Finally to the hallowed ground of Vyner Street, and first the Wilkinson Gallery – the ‘big boy on the block’ (asserted by the huge metal doors that you have to heave open to enter) that has represented a wide range of international artists over the past 10 years. Currently it is holding two exhibitions (both until the 15 April): Makiko Kudo on the ground floor, and Harm Van Den Dorpel on the first. Kudo makes quirky, large-scale paintings of a fantasy land, part influenced by traditional Japanese woodblock tableaus (with their intricately detailed tree-scapes and plants, and decisive paint strokes), and part by Japan’s newer export; Manga artwork. Choosing to forgo the strong black outlines that both these genres deploy, Kudo has placed Manga-like, solitary figures amongst busy settings, where in the cavernous space of the Wilkinson, they appear even more alone and lost. In ‘Floating Island’, for example, the girl only has a swan for company in a work instantly reminiscent of Henri Rousseau with his isolated figures amid overwhelmingly and surreally detailed foliage.
Harm Van Den Dorpel’s collection of works entitled ‘About’ seem heavily influenced by the Bauhaus school of photography – collaging machine-age images onto bent Perspex to create neutron-like orbs that hang in the centre of the room, and montaging abstract photography of body parts, computers and natural forms and framing them behind etched Perspex. But, beyond knowing that this is an artist excited by the aesthetic language of high modernism, these purpose and meaning of these works remains painfully oblique. The work is highly abstract, and the titles give nothing away (‘Untitled 2012’, ‘Assemblage 2011’…), while the press release and artist’s bio on the front desk consists simply of an excerpt from a surreal science-fiction tale.
The artist claims that he has an interest in new technology and its meanings within new contexts; but I’m not sure whereabouts in the room these contexts are explored – I just felt like I’d walked into a blown-apart and sparsely re-assembled computer.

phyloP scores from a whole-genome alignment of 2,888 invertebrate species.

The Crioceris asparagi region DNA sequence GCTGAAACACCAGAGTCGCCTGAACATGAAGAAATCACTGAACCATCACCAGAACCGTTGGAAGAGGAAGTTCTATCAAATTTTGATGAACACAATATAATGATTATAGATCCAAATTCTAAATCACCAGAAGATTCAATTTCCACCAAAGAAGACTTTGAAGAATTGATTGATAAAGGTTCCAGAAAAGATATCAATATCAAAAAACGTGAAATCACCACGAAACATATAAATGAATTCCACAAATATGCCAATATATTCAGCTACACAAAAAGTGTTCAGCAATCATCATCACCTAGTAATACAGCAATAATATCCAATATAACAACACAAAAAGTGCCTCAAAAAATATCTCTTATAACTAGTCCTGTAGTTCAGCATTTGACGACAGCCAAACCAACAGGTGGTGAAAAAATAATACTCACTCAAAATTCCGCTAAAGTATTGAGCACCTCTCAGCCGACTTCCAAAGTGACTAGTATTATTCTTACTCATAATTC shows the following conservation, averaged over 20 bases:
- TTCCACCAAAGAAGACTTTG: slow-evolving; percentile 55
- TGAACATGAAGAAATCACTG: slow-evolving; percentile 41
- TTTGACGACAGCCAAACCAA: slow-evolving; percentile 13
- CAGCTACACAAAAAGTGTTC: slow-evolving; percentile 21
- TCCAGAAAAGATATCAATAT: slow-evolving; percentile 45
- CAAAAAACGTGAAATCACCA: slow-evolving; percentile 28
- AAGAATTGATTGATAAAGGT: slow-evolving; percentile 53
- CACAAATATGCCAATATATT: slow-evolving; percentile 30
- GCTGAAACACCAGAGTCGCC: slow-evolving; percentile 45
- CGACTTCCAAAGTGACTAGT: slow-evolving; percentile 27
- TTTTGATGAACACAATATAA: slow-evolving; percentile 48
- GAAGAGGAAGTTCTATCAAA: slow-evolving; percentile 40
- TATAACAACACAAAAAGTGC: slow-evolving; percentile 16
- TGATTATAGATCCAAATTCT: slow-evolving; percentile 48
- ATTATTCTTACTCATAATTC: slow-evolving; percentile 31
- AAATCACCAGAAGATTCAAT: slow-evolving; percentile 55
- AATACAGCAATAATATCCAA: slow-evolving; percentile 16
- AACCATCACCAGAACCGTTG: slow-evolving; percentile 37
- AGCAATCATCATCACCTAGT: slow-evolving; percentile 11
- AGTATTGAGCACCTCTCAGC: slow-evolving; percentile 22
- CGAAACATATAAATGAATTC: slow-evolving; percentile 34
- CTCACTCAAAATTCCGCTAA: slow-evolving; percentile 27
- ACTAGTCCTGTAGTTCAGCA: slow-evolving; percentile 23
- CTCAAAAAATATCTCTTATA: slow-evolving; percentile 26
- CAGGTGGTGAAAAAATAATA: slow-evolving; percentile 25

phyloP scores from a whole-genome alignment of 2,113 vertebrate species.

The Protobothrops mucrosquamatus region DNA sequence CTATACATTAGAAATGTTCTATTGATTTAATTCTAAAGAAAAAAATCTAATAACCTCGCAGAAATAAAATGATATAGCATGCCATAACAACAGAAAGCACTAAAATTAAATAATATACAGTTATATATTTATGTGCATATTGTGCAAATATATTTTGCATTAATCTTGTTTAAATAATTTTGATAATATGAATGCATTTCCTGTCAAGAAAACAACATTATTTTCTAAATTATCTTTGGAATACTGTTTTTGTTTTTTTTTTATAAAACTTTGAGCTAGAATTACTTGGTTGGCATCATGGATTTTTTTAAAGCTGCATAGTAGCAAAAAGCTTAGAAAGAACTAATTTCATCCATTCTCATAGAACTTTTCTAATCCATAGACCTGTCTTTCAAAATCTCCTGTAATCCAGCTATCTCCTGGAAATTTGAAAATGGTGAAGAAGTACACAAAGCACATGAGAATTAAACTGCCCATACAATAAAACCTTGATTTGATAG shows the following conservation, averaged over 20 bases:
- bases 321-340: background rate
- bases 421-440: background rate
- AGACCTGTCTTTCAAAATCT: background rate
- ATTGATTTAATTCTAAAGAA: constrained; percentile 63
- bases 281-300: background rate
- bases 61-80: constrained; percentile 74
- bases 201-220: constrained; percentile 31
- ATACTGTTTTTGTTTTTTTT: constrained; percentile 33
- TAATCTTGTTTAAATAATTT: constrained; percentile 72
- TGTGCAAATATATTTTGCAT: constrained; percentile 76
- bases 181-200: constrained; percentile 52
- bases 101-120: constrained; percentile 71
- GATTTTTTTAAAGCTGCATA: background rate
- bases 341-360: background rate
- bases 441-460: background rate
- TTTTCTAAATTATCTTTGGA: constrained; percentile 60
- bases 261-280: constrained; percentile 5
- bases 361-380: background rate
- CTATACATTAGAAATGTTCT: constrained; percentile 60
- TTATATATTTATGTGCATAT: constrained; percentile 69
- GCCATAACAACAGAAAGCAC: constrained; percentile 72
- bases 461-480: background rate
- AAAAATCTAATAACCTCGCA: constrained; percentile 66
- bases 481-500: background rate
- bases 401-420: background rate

At Nettie Horn, also on Vyner Street, I was happy to find an altogether more viewer-friendly form of contemporary art – or in any case, more understandable (to describe it as ‘friendly’, I would soon regret). Marko Mäetamm makes multidisciplinary work around the theme of confessions and family life. His ‘self-portrait’ confronts a second after entering the gallery, the artist tied and rolled up in a carpet, propping himself up with his forehead against a door-frame. If this isn’t worrying enough, many of the depictions of family life (done in charming blue watercolours, on wallpaper and single frames in the back room), seem frighteningly based on his own adolescence, and reality.
The work is eerie and whimsical in equal measure; dark, yet funny. ‘My 10 favourite poisonous plants’ embodies this paradox, with the plants are delicately painted onto small ornamental plates, with their Latin name beneath, and arranged neatly on the wall – like you might expect to see in an older person’s home. Charming; that is until you discover the linkage (no need to spell it out!).
I greatly enjoyed the animations on display inside their wicker partitions – particularly ‘I married a bear’, with its hinted messages of domestic abuse and control, glossed over by simple, sweet drawings. ‘Blue Stories’ is another animation, this time not so funny, but handled in a similar, but more extreme deadpan fashion. In the same room is ‘Our Daddy is a Hunter’, a series of drawings with non-corresponding, handwritten rhymes underneath (and one quickly becomes aware that daddy isn’t a hunter in the conventional sense).
After all that, the last gallery along my route was above a pub, i.e. a great place to finish up. The Approach, at 47 Approach Road, have a new exhibition of Martin Westwood’s sculptures, ‘Boneus’, on until 13th May. Westwood has chosen to appropriate a selection of functional items or forms, so boring and universal they’ve become invisible, and elevate them to ‘art-object’ status through making moulds or casts of their originals, and assembling them into new collective forms. Among these items are bank transaction counters, travel pillows, boxes of A4 office paper, a charity donation box, and pastry rolls. Some replicas have been enlarged or exaggerated to further enhance the ‘art’ quality, and the new, reduced colour palette of pink, grey and black (with the hyper-real yellow pastry showing up) further conceals the objects’ origins. The room could be a futuristic junk-yard, glossed and varnished beyond recognition. The aesthetic oddly works (once you stop trying to ascertain the artist’s method), and the textures – so opposing normally – blend well. Thick, reflective glass encased in pink plaster, supporting fragile, crumby ‘pastry’ that has also been placed inside blocky foamed cardboard… It’s all mad, but it looks nice.
I had to have a pint downstairs and sit, quietly, reflecting on everything that I’d seen – and I’d only just scratched the surface of art in E2.
Words/ Photos: Alice Lubbock © 2012 ArtLyst